Looking Back: First College All-Star Football Game

Every year about this time, from 1934 through 1976, an enormous football extravaganza took place each summer that captured the interest of football fans across the country. It was the annual College All-Star Football game which pitted the defending NFL champions against a team of recently graduated collegiate players who were selected by a nationwide vote of the fans. Before the creation of the Super Bowl, this game was indeed the BIG ONE on the football calendar, drawing over 100,000 fans and a huge television audience.

On this episode of “When Football Was Football,” we’ll charge into the very beginnings of the All-Star game including when it started and how it was developed. Of course, it became wildly successful, and we’ll examine the reasons behind that as well. When it began in 1934, the concept of the game was a fan’s delight, and here’s why…

Ever since the National Football League was formed in 1920 as the American Professional Football Association, there was verbal sniping going back and forth between the professional interests and their collegiate counterparts. These discussions, mostly from college coaches, centered on both the value and the talent level, in the professional ranks.

Critics were quick to point out that the pros lacked the old college “spirit” and there was no way for the pros to achieve the fitness achieved by college players due to the daily practice sessions by the latter. Pro football, it was feared, was run by gangsters, crooks, and other unruly personnel who were only out to make a quick buck at the expense of the poor college graduates who were coerced into playing for pitiful wages on one of those undignified pro teams.

College Players Should Not Pursue Football

Simply put, there was a general feeling that college football players should drop football forever when their team’s schedule was completed during their senior year. As college graduates, they should have no difficulty in obtaining a respected employment position rather than pursue rolling around in the mud, the blood, and the beer of professional football.

Of course, there was no on-field competition between the two parties. After all, one could never expect a college team to lower itself and play a pro football team. Things were so bad that players who did dip their toes into the pro ranks often played under assumed names and concealed their identities, long after they left college.

Even referees were not immune. Conferences such as the Pacific Coast Conference and what we now know as the Big Ten prohibited their referees from officiating any professional game. Some schools, including the University of Chicago, vowed to revoke the letters of any former players who participated in a pro football game. Strange, strange stuff!

The mutual distrust displayed by both sides seemed to forever eliminate the chance that the two would ever cooperate. For example, in November of 1923, legendary University of Chicago coach Amos Alonzo Stagg blasted the concept of pro football in a blistering release that found itself on the front pages of newspapers across the country.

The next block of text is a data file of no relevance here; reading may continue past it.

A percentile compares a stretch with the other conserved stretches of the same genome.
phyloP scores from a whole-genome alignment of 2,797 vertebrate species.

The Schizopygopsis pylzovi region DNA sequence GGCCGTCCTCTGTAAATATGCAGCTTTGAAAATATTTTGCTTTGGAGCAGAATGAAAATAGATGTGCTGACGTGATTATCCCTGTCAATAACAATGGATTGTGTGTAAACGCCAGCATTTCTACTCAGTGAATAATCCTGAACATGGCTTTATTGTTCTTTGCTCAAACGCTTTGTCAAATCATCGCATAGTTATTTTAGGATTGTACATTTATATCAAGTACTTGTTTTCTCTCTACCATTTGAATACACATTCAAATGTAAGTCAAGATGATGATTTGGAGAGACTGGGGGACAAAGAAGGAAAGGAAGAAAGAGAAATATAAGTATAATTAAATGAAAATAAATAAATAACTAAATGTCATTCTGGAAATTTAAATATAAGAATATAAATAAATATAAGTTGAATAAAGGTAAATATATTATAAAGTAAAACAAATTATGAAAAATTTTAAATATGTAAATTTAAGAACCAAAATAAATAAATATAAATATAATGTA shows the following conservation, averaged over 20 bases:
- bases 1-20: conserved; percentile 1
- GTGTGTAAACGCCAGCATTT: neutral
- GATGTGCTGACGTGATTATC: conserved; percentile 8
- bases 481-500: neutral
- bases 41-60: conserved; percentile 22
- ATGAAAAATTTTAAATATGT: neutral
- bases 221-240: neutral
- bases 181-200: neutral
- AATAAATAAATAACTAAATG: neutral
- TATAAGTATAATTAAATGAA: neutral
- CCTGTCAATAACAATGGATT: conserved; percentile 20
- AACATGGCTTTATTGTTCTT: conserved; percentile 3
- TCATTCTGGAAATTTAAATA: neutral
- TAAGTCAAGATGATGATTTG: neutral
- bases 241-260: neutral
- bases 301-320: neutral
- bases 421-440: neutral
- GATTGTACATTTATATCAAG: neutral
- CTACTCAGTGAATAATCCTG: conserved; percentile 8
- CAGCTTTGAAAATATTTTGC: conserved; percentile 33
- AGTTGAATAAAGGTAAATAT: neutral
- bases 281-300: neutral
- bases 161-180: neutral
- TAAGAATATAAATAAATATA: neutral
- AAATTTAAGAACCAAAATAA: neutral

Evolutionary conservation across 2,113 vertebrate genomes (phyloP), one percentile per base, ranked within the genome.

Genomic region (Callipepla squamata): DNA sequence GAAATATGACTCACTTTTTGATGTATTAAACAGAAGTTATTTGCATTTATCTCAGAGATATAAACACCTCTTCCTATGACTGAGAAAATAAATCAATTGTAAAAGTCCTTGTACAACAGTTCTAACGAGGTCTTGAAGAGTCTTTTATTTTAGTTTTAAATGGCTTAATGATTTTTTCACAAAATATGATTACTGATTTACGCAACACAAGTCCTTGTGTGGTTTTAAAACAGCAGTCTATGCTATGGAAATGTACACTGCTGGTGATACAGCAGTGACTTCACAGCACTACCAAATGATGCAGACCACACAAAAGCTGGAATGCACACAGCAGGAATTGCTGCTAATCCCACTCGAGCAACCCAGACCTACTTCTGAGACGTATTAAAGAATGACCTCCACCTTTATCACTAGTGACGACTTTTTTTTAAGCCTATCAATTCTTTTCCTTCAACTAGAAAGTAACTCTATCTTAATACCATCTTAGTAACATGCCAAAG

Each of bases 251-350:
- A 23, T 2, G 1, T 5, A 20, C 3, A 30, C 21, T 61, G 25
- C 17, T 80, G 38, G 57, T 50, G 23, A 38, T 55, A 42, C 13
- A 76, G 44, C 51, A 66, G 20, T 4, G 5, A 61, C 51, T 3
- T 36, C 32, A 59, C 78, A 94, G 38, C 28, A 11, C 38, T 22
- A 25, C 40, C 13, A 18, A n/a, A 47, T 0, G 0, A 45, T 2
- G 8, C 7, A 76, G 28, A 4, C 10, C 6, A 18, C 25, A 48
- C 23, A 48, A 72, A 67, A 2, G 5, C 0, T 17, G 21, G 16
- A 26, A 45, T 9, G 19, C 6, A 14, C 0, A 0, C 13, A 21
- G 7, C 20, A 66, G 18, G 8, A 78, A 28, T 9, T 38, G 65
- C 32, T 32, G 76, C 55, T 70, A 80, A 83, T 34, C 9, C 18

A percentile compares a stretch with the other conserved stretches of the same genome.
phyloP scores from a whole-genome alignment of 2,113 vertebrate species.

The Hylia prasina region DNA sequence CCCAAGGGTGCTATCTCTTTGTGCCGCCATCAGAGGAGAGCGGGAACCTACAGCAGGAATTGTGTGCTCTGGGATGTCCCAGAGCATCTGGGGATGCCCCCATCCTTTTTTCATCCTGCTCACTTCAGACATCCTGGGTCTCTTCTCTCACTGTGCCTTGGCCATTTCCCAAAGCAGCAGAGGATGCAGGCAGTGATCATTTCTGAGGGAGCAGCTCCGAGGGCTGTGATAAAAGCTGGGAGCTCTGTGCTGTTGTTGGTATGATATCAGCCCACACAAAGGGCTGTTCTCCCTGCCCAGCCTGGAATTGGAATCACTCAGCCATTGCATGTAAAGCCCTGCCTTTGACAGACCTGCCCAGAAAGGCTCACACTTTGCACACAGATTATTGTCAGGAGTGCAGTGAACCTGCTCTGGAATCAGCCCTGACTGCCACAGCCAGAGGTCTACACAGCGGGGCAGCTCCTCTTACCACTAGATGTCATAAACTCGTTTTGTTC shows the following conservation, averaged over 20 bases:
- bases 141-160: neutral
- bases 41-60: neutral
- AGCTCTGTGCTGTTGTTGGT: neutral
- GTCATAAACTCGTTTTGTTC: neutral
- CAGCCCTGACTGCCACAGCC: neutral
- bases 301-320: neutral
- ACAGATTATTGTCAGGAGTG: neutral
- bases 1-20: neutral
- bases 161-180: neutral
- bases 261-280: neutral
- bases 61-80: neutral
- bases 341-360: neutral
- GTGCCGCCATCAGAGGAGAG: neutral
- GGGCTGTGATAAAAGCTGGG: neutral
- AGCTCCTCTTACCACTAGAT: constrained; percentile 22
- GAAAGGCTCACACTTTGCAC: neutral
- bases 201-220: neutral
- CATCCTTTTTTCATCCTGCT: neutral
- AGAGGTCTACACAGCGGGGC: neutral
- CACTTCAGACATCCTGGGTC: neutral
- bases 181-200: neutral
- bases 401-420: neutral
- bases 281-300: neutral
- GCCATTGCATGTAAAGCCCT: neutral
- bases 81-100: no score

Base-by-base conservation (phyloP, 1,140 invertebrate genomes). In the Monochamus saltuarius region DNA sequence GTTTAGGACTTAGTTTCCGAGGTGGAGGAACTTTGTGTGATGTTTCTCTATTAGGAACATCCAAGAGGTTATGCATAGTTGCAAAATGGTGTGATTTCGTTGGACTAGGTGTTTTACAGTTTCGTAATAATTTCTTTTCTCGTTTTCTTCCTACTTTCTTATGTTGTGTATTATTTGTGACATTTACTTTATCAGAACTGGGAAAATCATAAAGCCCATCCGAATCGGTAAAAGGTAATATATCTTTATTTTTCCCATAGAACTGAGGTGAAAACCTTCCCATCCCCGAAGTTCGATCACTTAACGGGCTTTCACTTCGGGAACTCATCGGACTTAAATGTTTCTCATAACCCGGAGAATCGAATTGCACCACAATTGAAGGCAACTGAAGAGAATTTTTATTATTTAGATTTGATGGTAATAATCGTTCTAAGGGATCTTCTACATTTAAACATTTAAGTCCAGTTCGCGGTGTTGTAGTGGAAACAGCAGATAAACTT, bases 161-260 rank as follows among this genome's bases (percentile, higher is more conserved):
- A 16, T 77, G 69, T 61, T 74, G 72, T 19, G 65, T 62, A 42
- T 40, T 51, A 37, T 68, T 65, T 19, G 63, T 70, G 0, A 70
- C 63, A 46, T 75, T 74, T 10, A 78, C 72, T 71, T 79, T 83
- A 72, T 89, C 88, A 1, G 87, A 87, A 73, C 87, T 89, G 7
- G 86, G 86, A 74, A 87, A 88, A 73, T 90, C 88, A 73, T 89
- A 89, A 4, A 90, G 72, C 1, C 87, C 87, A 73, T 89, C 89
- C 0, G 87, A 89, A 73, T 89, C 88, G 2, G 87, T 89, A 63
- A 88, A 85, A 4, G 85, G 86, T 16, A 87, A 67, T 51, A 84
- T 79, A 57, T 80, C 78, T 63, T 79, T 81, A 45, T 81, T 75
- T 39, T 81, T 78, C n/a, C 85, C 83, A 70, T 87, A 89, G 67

Stagg said: “To patronize Sunday professional football games is to cooperate with forces which are destructive of the finest elements of interscholastic and intercollegiate football.”

A Most Unusual Football Game!

Then in 1925, Red Grange signed with the Chicago Bears before his class graduated at the University of Illinois. Although Illinois had completed its 1925 schedule before Grange fled to the pros the day after his final game, this decision prompted another barrage of negative comments about the NFL.

So, in July of 1934, it was somewhat of a surprise when the Chicago Tribune and its iconic sports editor, Arch Ward, announced the staging of the first All-Star game to be played on August 31, 1934. Ward was an intriguing individual who likely thought of himself more as a promoter than an editor. After all, he developed the first major league baseball All-Star game and helped create the Golden Gloves boxing tournament.

Pulling off this first game on such a short time period would prove to be an audacious challenge for Arch Ward. Not only would he need to work with George Halas and the NFL to ensure their participation, but he would need to organize a voting procedure, reserve the vast Soldier Field for the game itself, and also find a way to attract the fans.

Part of this magic act was to arrange for the fans to vote for the All-Stars, but the participation of the hometown Bears was also a smart move. And hopefully, the members of the College All-Star team would accept their invitations on such short notice once the voting was completed. Ward’s official announcement of the game in the Tribune was concise and to the point in revealing this massive undertaking:

“This is an announcement of the most unusual football game ever scheduled. It will bring together the Chicago Bears, champions of the National Professional league, and the strongest team of last year’s college seniors that can be recruited…

It is up to you, the football fans of Chicago and America. Never before have you had a chance to pick the starting players for a college team. We hope you make the most of it.”

Bears Smack Notre Dame All-Stars

There was some precedence for the initial All-Star football game. In 1933, the Chicago Bears played an exhibition game in Chicago’s Soldier Field against a group of Notre Dame All-Stars. The concept proved appealing to Arch Ward, so the first College All-Star game was planned, which would pit the outstanding collegians from the previous season against the defending professional champions.